How is Brazil getting it right?
The country's small-business policies are contained principally in Lei Geral, a law passed in 2006, which has among other things simplified and lowered taxes for small and micro companies, and boosted government procurement from small enterprises.
Yet the clear and measurable goals contained in the government's overarching development plan (Plano Plurianual), set by its presidency, have been key.
The targets allow for a co-ordinated support system among the various government departments and small business support agencies. There are at least 65 targets concerned directly with small businesses, in the Plano Plurianual 2008- 11.
One is to ensure that, by this year, 3,8- million loans are disbursed to small and micro businesses a year, while another goal is to ensure that, this year, 65,42% of all jobs in the formal sector are created by small, medium and micro enterprises. In 2008, the Brazilian government exceeded this target, with a figure of 65,21%. The projection for this year is to reach 68,24%.
Another goal is to increase the percentage of micro and small enterprises involved in exporting, with a goal to have 8,58% of all small and micro companies exporting by this year. In 2008, this figure stood at 6,58%.
SA should adopt a similar approach to setting goals to boost support for small businesses, particularly with the setting up of the National Planning Commission in the Presidency in 2009 and the crafting by commission members of Vision 2025.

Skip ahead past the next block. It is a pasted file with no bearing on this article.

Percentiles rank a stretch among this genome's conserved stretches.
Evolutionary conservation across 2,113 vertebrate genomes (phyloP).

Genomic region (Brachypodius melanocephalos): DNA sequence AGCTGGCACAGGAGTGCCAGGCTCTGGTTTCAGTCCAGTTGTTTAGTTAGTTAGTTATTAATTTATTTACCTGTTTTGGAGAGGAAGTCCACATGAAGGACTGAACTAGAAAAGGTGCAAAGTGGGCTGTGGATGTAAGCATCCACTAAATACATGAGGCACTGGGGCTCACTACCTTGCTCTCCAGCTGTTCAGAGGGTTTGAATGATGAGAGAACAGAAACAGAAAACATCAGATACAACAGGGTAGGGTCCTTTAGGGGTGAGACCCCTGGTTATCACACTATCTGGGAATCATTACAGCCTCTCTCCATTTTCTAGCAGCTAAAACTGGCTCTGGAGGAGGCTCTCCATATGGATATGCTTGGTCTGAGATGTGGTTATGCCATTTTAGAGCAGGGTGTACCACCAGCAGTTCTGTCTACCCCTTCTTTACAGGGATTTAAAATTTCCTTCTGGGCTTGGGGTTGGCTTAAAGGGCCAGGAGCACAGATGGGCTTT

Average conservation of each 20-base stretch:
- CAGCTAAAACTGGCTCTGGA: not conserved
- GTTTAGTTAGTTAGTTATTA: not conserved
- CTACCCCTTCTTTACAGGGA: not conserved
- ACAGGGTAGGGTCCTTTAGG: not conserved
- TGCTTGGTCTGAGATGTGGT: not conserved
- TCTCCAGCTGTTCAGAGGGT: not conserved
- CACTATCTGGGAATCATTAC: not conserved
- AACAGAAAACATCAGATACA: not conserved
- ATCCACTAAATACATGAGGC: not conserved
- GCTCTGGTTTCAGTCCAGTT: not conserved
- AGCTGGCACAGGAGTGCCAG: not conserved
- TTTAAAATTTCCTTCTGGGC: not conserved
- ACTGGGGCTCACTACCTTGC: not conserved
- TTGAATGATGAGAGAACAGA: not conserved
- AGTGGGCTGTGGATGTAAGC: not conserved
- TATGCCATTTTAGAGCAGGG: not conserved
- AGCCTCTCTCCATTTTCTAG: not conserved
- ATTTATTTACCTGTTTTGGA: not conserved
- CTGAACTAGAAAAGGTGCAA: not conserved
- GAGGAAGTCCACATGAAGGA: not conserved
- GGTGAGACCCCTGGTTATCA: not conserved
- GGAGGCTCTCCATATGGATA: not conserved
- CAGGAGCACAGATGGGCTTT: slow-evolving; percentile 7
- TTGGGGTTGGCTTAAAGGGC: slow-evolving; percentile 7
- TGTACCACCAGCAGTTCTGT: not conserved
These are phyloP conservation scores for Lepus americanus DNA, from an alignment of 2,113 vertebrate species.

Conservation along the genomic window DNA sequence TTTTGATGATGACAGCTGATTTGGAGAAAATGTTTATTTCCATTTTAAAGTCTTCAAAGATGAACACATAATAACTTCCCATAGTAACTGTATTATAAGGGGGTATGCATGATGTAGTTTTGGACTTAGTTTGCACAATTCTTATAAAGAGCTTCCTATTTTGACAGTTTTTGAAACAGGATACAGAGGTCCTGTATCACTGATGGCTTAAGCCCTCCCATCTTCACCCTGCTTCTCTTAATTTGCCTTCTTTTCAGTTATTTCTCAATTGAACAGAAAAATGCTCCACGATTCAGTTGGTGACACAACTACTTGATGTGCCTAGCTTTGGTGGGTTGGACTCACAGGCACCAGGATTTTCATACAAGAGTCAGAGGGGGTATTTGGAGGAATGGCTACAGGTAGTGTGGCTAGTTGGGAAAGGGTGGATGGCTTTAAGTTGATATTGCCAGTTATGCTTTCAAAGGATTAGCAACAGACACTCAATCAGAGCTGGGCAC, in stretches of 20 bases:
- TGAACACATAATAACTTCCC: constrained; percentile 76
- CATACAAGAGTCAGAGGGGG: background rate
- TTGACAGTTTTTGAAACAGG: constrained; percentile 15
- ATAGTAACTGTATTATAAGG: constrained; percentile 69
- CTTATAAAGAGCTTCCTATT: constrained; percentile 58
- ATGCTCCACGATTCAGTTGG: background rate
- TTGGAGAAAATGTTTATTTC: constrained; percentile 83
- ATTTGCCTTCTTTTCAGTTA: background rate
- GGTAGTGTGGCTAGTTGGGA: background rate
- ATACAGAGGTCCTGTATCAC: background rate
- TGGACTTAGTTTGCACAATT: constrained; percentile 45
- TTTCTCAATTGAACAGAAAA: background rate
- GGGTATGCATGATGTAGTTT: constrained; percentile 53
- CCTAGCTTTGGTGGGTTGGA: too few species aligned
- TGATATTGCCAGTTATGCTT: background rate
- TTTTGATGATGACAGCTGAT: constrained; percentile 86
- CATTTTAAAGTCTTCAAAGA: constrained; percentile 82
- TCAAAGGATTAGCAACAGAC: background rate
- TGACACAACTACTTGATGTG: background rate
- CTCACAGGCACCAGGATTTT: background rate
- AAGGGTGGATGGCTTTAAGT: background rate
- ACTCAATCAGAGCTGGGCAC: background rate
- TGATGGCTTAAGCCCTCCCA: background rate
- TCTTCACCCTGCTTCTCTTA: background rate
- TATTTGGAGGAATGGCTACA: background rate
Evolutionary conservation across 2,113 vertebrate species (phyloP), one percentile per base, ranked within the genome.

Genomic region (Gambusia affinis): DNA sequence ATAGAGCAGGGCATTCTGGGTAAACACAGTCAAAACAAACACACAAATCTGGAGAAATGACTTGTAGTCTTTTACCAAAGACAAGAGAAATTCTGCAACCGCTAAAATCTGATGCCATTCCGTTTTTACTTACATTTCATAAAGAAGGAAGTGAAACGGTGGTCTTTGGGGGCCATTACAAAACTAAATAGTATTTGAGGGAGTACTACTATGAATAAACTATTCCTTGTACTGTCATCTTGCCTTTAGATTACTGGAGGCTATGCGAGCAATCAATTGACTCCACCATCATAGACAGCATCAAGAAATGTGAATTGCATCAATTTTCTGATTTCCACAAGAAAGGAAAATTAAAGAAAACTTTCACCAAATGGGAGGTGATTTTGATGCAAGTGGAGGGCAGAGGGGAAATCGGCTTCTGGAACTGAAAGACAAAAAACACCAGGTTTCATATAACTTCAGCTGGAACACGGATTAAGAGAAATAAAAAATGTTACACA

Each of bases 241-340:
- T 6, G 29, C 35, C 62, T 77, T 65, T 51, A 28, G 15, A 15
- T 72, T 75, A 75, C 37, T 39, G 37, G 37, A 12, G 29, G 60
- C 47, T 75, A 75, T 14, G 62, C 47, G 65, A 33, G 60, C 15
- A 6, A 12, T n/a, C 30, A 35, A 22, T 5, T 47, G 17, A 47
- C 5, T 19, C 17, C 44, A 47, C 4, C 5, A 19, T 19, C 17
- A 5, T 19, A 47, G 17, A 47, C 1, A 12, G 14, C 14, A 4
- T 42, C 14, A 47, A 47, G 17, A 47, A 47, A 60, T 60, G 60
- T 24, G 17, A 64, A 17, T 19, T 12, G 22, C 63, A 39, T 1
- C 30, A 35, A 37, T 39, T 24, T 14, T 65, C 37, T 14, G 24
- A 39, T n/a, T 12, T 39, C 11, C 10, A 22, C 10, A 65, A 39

Entrepreneurship and small business promotion must form the cornerstone of this vision. This must be backed up by President Jacob Zuma if the country is to promote an entrepreneurial culture and boost support to small businesses.
Policy makers should base measurable targets (such as the number of loans to small businesses and the number of small businesses registered as taxpayers) on reliable research rather than on ad hoc research as it does now.
Like Brazil and India, the government could set aside funding to develop and maintain such research. SA must also better enable its support organisations, simplify its support architecture and increase the budgets of these organisations by developing new and innovative funding streams.
The R485m that the Small Enterprise Development Agency (Seda) was assigned in the past financial year is a measly sum compared with the more than R10bn Sebrae, its counterpart in Brazil, has at its disposal. The Sebrae example shows how SA must not overlook the constant need to train up the staff who interact with those who visit the Seda and Khula offices.
The government has responded to concern about the quality of external consultants by cutting the number of consultants it relies on at Seda. But the private sector, through its wealth of experience, is most equipped to deal with business owners. Rather than reduce the number of consultants, the government should look at viable ways of increasing their skills. In addition, the government must recruit more experts and retired businessmen to offer advice.
Entrepreneurs are SA's future leaders and must no longer be taken for granted. Now is the time for the state to support owners of small businesses.
Timm is a small-business journalist. He is the author of the Tips report, How South Africa Can Boost Support to Small Businesses: Lessons from Brazil and India. This opinion piece appeared in Business Day on 31 January 2011: http://www.bdlive.co.za/articles/2011/01/31/stephen-timm-take-a-leaf-out-of-brazil-s-book-back-small-businesses;jsessionid=2D04135728592CB6263454E1C6E39858.present2.bdfm
Stephen Timm is a